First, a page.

Tips to Help your Child GRASP the Pincer Grip

Tips to Help your Child GRASP the Pincer Grip

The coordination of using your thumb and index finger to perform tasks, also known as the pincer grip, is a crucial part of fine motor development. Adults use this grip for all kinds of things, including buttoning shirts, picking up tiny objects, and even using a pencil. This grip is usually considered a baby skill, but toddlers and older children need just as many opportunities to practice the grip as well.

Some children have delays in developing the pincer grip due to the increased reliance on technology at a younger age. Unfortunately, this lack of development can lead to difficulty grasping a pencil down the line. It can become a concern for your child’s hand, finger, and wrist muscles.

Here are some activities that can help your child practice their pincer grip.

1. Threading beads

I bet you didn’t think there was an occupational reason for threading popcorn onto a string, huh? While this traditional holiday task is better suited for slightly older children, toddlers also enjoy practicing their grip in this way. Children get the hang of threading beads onto a string by their second birthday. This task not only reinforces the pincer grasp but also helps with hand-eye coordination. There are many bead kits out there for children, or you can make your own with wide beads and thick yarn.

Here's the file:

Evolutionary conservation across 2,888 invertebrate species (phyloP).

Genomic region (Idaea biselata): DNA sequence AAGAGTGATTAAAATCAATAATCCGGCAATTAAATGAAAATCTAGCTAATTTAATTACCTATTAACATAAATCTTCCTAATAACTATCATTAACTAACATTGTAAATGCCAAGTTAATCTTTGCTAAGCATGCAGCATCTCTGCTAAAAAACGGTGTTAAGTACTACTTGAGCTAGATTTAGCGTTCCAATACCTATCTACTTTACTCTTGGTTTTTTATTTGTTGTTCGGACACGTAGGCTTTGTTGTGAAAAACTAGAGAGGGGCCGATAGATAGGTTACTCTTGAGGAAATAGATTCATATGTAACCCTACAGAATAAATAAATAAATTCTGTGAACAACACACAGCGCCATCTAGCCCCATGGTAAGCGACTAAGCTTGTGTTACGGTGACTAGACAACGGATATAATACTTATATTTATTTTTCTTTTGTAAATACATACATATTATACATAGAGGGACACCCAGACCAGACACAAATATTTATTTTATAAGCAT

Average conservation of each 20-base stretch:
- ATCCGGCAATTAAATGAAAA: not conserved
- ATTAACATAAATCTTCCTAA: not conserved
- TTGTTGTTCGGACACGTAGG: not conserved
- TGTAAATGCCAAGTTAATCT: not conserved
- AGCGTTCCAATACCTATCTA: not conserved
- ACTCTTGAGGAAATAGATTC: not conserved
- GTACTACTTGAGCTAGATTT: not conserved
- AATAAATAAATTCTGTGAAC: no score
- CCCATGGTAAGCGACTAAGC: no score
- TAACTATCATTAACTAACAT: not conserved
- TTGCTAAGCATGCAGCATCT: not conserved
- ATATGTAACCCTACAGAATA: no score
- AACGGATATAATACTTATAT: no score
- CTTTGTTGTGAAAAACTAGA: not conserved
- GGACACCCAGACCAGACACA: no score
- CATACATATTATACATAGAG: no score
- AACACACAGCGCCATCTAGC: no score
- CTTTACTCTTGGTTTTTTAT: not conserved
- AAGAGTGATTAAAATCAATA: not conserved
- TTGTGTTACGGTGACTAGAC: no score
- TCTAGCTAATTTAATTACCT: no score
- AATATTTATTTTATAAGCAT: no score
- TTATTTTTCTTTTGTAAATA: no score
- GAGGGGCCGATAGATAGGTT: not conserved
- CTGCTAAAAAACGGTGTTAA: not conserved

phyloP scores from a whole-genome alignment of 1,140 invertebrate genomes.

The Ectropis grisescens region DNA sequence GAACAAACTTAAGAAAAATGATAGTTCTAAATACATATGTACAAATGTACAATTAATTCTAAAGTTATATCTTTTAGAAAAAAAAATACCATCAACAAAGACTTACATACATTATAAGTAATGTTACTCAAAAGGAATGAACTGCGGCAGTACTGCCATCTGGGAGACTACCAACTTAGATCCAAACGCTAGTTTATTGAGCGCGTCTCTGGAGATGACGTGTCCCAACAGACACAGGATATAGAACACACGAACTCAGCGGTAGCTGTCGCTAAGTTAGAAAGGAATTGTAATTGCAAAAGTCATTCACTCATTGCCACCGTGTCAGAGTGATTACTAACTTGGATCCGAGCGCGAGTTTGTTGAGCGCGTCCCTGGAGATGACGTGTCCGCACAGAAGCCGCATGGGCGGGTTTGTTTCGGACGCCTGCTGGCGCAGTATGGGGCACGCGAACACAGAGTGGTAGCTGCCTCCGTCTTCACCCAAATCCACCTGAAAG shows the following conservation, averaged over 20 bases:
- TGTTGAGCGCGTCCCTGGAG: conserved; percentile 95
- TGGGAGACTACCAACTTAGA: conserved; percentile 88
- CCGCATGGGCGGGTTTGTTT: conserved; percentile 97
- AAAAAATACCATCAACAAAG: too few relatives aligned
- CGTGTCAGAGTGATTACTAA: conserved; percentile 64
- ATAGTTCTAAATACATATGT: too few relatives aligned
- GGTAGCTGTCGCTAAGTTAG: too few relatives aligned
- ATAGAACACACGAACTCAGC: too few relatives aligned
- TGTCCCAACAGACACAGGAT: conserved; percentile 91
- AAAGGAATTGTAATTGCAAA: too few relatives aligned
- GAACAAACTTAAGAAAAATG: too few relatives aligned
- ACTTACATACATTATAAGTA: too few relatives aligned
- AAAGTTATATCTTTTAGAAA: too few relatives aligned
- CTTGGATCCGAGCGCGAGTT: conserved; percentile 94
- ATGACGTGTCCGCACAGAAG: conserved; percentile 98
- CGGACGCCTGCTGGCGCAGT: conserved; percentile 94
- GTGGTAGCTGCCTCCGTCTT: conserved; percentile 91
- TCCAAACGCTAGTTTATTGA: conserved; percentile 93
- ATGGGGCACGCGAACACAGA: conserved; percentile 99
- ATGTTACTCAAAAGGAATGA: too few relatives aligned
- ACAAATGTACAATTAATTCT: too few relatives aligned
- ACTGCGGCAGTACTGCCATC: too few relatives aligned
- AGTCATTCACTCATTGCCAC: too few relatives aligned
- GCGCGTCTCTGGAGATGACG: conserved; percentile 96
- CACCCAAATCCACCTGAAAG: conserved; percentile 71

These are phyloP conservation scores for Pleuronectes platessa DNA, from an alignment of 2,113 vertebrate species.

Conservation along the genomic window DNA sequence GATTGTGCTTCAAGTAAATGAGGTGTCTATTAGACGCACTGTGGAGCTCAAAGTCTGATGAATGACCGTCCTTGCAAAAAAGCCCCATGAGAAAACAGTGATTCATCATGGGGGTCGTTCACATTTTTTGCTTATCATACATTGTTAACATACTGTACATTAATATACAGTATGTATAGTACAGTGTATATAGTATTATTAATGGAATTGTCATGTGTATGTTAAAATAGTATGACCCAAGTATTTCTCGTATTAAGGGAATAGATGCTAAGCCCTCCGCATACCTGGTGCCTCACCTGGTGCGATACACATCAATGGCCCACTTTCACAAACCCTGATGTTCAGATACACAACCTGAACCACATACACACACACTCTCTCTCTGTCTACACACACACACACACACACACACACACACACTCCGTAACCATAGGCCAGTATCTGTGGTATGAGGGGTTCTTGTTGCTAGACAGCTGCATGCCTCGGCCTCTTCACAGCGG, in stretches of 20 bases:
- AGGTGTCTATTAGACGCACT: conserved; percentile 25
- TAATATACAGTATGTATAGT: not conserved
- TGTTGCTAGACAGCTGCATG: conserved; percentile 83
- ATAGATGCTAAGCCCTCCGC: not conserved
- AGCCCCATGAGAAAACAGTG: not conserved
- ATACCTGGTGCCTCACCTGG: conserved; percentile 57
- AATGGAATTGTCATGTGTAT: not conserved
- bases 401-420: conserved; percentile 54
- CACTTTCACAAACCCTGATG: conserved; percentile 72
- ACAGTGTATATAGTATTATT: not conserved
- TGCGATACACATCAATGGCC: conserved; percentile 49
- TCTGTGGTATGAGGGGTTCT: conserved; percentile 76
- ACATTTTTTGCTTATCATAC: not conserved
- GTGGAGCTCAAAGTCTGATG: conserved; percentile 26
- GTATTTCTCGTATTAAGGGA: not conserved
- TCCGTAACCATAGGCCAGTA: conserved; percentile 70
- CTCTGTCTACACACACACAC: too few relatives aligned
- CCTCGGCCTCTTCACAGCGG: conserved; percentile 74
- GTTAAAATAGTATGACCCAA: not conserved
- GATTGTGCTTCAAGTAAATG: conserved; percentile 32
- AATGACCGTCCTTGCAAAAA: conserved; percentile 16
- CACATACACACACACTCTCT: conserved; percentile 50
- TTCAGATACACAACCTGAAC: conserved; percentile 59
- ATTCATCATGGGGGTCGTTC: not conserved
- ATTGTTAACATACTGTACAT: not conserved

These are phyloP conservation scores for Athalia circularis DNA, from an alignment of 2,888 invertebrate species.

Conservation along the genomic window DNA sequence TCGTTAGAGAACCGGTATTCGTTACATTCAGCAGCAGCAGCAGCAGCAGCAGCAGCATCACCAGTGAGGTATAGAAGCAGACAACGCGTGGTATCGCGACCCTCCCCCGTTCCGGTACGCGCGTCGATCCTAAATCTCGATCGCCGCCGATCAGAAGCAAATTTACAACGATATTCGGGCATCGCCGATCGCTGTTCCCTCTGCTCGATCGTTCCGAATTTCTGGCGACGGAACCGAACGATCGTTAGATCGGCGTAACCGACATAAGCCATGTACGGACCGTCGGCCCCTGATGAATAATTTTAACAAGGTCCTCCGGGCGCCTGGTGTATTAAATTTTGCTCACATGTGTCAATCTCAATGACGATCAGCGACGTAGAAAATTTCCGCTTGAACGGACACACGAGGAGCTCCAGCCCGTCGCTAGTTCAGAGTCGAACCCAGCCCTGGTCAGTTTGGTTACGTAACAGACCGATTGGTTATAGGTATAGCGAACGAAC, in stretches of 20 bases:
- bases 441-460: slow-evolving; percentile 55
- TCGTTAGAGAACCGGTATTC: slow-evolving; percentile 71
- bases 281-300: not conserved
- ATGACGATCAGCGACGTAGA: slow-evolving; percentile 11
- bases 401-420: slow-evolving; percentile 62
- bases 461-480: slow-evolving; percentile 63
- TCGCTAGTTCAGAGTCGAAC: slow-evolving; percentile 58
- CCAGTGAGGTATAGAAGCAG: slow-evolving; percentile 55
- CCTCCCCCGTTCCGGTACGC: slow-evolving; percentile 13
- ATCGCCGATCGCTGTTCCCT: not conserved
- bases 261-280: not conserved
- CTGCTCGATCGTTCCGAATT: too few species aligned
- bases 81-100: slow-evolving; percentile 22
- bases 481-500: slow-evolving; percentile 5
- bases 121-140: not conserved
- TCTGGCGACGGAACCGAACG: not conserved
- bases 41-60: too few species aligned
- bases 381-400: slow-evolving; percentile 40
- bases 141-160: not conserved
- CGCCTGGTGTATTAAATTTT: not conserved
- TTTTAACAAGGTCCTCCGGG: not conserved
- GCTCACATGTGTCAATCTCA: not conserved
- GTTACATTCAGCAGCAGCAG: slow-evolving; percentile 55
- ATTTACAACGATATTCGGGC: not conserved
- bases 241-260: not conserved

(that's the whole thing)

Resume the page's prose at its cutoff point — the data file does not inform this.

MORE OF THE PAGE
2. Transferring objects

While it may not seem like a lot of fun to you, transferring objects from one bowl to another can be very engaging for toddlers and small children. The act of transferring small beans or grains of rice with the spoon from one bowl to another takes quite a bit of concentration and coordination to master. While this game is simple on the surface, it allows your child to strengthen their hands, fingers, and wrist muscles.

3. Coloring

Finally, one of the best ways to practice the pencil grip is to hold pencil-shaped objects. Children go through several stages with their pencil grip as their pincer grip gets better. At 18 months, your child should be able to grasp a crayon and scribble on their own. By two years old, they may be able to imitate vertical lines and color inside a large sheet of paper. By three years old, your child should be grasping their crayon with their thumb and first finger rather than using a fist. And by four, their drawings should look identifiable.

A child should have a modified tripod grasp mastered by their fourth birthday. If they are having trouble at this stage of development, then it may be necessary to invest in occupational therapy. There are many ways to engage in therapy, whether you prefer an in-person therapy session or a remote lesson for better flexibility. Online therapists, such as Connect Teletherapy, offer many remote learning options, including Skype and video calls, to ensure your child gets the therapy they need.